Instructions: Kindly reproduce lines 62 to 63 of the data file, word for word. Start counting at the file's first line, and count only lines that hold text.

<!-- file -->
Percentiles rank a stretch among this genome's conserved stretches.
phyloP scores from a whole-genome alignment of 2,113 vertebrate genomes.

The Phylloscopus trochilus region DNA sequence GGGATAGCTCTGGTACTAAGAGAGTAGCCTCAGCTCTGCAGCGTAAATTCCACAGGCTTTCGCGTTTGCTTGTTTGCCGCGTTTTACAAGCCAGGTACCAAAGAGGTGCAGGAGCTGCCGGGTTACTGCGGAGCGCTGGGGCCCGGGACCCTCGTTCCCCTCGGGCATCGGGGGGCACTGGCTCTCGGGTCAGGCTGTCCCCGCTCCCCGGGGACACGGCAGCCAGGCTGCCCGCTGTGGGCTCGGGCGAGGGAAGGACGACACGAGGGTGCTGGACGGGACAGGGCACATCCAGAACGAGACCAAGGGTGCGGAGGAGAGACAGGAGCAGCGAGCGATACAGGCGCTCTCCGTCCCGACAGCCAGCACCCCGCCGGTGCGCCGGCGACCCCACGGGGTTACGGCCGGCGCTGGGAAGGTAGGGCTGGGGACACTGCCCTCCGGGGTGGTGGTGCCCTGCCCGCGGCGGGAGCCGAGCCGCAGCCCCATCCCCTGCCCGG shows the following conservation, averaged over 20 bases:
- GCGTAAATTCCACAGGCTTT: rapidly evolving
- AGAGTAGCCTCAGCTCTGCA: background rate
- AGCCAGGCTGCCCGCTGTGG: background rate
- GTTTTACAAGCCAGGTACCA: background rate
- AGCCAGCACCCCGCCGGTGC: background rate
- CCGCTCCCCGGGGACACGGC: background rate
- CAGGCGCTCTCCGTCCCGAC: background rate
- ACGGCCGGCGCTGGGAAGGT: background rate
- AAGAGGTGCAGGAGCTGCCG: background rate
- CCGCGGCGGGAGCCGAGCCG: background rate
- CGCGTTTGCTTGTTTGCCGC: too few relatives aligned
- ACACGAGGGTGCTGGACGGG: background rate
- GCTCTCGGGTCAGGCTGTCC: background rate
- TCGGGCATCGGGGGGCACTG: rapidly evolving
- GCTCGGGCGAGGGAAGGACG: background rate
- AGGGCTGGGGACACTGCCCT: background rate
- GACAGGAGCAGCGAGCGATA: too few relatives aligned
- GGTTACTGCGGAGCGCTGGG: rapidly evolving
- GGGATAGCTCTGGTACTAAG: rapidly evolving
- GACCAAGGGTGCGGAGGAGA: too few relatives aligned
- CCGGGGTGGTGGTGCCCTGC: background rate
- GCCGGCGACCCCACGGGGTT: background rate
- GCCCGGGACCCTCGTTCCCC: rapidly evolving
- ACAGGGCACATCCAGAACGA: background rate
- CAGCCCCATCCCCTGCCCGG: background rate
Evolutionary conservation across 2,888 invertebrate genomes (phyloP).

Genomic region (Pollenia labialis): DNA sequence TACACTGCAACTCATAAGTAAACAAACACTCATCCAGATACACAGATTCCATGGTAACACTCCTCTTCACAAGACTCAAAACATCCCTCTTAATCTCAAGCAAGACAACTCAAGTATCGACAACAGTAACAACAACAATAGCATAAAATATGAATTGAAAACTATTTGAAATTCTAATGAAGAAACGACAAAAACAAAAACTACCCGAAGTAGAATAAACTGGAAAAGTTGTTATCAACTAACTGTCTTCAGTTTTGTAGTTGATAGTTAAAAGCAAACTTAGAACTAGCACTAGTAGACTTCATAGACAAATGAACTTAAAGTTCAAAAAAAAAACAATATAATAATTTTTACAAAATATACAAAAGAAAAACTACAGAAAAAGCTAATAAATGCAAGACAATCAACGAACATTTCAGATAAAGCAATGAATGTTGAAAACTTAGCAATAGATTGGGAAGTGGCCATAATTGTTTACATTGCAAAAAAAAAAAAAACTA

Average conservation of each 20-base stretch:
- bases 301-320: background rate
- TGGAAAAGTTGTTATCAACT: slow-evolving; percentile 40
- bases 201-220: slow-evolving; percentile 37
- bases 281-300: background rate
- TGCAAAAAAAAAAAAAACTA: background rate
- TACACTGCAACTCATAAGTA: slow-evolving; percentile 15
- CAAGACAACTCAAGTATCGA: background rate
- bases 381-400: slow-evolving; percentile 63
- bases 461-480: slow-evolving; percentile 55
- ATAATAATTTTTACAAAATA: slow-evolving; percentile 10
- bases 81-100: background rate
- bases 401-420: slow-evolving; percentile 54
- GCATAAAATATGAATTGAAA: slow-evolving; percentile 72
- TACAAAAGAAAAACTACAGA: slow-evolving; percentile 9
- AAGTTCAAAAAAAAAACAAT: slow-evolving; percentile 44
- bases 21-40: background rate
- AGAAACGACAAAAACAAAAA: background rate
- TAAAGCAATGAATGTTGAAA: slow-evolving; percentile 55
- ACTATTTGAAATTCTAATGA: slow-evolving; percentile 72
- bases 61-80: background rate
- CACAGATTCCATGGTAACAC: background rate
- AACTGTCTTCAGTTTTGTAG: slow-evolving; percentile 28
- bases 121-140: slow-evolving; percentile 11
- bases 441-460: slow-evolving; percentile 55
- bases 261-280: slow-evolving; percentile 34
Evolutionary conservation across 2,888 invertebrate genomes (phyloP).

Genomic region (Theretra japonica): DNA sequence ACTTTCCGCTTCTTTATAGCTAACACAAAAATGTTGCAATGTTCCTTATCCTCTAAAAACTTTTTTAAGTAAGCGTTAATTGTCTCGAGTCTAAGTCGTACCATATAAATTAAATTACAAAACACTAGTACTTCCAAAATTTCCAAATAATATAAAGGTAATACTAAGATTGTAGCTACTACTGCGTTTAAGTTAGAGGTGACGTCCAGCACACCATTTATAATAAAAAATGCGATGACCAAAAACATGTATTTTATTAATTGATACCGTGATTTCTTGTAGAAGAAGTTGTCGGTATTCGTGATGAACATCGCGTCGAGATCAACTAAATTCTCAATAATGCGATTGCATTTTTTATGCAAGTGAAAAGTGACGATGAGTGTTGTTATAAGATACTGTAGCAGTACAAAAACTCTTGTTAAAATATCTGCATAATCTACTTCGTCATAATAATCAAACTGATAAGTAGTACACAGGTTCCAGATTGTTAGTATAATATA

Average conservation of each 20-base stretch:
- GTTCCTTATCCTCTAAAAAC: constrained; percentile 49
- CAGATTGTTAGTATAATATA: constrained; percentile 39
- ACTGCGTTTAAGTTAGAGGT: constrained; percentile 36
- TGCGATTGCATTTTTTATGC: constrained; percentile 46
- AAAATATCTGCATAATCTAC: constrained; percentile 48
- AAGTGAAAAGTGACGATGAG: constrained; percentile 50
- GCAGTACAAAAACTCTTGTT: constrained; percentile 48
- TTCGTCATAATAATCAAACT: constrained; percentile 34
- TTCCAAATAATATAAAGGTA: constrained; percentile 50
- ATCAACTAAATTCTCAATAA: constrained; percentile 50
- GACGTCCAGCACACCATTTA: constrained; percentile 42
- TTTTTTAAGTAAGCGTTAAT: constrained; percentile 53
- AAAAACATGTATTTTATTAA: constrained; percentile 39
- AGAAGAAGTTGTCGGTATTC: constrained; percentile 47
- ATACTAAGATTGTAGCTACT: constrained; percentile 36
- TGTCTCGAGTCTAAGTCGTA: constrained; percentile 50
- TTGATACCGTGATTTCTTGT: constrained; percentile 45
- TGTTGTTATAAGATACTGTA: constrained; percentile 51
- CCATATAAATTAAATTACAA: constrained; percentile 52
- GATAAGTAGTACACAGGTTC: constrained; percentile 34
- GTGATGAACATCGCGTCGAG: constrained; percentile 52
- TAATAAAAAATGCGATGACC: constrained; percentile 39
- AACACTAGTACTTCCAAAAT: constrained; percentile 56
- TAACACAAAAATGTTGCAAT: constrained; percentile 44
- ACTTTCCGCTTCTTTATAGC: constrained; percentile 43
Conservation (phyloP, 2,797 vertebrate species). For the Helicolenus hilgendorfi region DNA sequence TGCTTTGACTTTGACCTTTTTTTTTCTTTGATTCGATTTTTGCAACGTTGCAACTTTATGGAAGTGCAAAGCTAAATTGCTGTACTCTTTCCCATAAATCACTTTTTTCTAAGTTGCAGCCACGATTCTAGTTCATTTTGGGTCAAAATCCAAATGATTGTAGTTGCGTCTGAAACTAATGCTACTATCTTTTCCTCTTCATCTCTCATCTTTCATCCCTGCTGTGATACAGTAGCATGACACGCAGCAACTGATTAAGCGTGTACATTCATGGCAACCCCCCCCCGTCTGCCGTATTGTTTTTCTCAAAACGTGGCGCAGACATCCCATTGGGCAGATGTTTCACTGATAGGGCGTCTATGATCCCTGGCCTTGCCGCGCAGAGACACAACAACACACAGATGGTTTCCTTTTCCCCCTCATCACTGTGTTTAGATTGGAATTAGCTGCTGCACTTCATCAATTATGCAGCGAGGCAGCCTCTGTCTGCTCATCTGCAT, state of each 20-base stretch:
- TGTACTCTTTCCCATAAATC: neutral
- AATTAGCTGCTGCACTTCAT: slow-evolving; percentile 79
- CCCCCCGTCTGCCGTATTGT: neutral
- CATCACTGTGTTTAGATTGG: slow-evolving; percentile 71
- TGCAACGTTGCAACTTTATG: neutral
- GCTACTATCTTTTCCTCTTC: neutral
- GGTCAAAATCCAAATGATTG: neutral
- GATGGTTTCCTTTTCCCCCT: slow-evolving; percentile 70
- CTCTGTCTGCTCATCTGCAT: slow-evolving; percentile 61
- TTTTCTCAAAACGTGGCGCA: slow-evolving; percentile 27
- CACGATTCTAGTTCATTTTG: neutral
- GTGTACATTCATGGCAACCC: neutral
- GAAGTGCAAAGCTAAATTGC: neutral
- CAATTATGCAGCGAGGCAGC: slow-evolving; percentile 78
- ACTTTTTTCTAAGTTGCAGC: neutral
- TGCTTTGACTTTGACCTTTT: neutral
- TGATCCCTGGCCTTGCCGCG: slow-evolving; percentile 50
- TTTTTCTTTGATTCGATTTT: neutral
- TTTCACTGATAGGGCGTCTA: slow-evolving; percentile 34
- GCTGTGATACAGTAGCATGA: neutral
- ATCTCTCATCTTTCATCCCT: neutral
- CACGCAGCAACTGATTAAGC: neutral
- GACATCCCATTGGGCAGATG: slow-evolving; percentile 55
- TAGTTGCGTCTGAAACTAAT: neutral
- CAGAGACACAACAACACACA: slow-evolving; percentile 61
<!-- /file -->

- ACTGCGTTTAAGTTAGAGGT: constrained; percentile 36
- TGCGATTGCATTTTTTATGC: constrained; percentile 46